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For students: Six ways to write better blog posts

November 25, 2009

I wrote the post below for my students. We are going to persevere with our student blog project although we are conscious that ‘teacher assigned’ blogging is potentially problematic in the sense that it conflicts with the important notion that the motivation to write a blog is intrinsic. I am in two minds on this.

From the outset I presented the blogs to our students as ‘school’ connected spaces and therefore have been a gatekeeper, setting the guidelines for their use. The students instinctively want to tatoo their spaces with their own icons and influences but we have asked them to conform to a different design brief. I think for some this is demotivating as the project then uses the tools they are familiar with from social networking sites but they do not get to use them as they would like. Others get the notion that this is different, for a potentially different audience and start to develop a different tone and style on their blogs. This advice is fairly obvious but covers areas that students often overlook when they create a post.

Six ways to write better blog posts Six ways to improve your writing

Picture 181. Choose a topic you care about.

If you, as the writer, are not motivated by the topic then you are not going to capture the attention of your readers. Choose subjects that you care about. Follow your interests, respond to ideas, issues, films and books that made an impact on you. You can constructively criticise or you might have a new and original angle on a familiar topic. A few links to get you thinking: Opinion: Looking For Meaning In Games, The Joy of Failure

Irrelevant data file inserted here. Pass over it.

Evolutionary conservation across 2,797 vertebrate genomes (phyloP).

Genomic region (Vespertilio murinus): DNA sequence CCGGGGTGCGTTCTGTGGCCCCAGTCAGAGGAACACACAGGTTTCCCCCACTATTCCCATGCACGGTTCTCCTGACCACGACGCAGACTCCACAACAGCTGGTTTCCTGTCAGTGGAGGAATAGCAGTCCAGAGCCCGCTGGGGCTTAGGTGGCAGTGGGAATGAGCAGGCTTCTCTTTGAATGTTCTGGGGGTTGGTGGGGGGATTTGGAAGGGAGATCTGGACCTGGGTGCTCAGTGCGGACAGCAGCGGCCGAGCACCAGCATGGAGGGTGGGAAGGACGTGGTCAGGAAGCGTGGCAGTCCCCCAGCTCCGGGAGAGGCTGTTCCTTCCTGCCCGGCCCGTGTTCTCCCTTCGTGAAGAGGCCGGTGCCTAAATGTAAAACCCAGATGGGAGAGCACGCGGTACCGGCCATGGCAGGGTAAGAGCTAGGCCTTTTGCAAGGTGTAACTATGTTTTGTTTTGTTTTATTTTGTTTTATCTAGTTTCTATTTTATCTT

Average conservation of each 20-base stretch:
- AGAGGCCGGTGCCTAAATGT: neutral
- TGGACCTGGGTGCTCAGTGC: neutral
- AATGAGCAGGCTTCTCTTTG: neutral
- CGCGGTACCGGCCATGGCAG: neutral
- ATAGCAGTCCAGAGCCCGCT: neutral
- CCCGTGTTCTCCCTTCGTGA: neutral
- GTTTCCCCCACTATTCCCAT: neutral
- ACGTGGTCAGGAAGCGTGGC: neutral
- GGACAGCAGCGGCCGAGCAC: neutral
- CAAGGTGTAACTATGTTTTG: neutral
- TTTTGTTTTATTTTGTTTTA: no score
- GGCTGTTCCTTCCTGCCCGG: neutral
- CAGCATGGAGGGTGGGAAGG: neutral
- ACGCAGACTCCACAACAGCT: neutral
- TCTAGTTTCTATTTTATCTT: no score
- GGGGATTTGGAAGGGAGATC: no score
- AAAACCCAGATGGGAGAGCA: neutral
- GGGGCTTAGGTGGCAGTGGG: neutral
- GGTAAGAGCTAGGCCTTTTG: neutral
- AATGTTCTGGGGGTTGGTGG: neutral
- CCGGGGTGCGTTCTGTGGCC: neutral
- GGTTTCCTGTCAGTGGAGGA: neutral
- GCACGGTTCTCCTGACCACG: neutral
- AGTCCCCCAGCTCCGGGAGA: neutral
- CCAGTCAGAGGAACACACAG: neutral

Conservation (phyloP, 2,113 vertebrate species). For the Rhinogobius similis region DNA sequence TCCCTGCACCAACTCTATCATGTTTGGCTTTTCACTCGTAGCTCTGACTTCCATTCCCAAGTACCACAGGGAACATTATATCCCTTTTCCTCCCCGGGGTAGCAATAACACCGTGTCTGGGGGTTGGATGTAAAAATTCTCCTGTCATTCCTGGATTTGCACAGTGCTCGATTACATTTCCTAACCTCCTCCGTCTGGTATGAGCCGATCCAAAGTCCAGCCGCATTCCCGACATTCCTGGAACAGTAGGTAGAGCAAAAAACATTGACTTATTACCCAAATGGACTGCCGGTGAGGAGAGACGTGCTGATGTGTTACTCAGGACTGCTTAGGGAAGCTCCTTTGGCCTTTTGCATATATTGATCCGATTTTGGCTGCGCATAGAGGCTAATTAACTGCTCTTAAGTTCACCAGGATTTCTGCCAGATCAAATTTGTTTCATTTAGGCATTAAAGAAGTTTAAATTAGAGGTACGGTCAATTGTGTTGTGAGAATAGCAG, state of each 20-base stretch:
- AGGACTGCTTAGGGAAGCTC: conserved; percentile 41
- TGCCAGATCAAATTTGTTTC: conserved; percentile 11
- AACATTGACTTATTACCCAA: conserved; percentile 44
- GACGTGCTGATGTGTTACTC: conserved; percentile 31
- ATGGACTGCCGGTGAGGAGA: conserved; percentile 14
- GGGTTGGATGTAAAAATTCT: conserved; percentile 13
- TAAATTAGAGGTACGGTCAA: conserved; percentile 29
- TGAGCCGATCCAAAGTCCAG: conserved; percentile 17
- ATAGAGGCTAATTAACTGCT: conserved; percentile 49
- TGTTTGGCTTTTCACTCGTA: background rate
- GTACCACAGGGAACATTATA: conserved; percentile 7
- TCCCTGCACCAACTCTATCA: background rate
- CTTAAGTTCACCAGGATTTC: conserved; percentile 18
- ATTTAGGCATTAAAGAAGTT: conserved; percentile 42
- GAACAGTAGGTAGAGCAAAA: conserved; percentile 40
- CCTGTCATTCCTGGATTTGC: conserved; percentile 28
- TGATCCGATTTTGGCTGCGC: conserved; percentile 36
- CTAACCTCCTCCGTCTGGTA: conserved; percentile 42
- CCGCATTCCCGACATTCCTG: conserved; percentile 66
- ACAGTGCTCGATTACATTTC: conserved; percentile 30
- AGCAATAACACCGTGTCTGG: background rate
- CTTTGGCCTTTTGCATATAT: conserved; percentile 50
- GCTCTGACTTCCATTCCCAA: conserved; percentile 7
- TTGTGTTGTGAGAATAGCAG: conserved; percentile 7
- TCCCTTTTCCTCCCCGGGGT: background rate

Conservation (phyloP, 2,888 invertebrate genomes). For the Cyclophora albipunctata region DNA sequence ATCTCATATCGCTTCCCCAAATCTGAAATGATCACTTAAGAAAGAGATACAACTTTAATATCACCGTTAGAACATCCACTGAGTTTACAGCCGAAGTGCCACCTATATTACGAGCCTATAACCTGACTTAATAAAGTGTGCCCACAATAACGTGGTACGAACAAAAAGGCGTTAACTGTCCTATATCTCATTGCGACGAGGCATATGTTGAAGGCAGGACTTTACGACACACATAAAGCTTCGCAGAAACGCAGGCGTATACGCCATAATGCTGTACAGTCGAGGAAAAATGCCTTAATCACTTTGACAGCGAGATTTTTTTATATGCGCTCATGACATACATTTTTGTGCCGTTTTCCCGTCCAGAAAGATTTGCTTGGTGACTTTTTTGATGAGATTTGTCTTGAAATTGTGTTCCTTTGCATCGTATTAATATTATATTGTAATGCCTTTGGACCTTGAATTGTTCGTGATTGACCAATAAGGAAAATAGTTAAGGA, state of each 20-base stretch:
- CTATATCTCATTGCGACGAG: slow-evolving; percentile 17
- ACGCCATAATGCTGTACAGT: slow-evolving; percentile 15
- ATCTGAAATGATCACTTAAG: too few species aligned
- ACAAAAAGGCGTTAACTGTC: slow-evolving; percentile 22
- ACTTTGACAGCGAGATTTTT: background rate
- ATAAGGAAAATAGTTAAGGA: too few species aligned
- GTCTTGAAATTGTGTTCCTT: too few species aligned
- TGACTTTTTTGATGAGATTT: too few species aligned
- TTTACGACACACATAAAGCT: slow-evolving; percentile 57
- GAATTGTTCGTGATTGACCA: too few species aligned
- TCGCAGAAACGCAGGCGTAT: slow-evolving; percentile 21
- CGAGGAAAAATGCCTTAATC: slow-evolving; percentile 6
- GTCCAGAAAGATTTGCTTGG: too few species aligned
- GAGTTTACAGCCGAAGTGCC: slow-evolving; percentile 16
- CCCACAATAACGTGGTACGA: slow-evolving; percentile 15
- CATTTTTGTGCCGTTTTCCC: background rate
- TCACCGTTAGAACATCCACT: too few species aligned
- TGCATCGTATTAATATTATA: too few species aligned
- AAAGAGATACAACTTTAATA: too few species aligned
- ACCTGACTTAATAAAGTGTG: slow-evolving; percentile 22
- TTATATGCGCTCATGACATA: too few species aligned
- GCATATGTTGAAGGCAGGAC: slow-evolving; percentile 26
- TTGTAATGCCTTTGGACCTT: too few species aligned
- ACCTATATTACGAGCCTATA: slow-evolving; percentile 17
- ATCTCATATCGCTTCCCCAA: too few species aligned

2. Think about your audience as a community

Good writers think about their audience as they write. This helps them to make good decisions about what to share.

3. Try to hook your readers with a catchy title or subheading

Your title should try to grab people as they skim through your blog. Mention the topic but try to add something pulls the audience in. Here is an example that mentions the film’s name but also gives an idea of what will follow with some clever use of language. Coraline film review: Sparklingly spookish stop motion

4. Make comparisons and do not be afraid to bring in other people’s ideas

Show that you have read and listened to other people writing about the same topic. If you review a science fiction film, show that you understand some of the common features of this type of film. Evidence that you are knowledgeable about a topic or genre will help your reader trust you and make them want to come back and read more of your posts.

5. Keep people reading

Avoid giving everything away in your opening paragraph. Use structure, humour and planning to keep people reading. Avoid lists, endless plot descriptions and repetition to stop people leaving your post.

from Shawn Campbell on flickr6. Use paper and pencil to plan

Typing at a computer can lead to writing that lacks thought, shape and reflection. Use an old-school paper and pencil approach to plan your ideas. This also works well for presentations or, in fact, any complex task you are working on. The internet is great for research but also pretty good for distractions.

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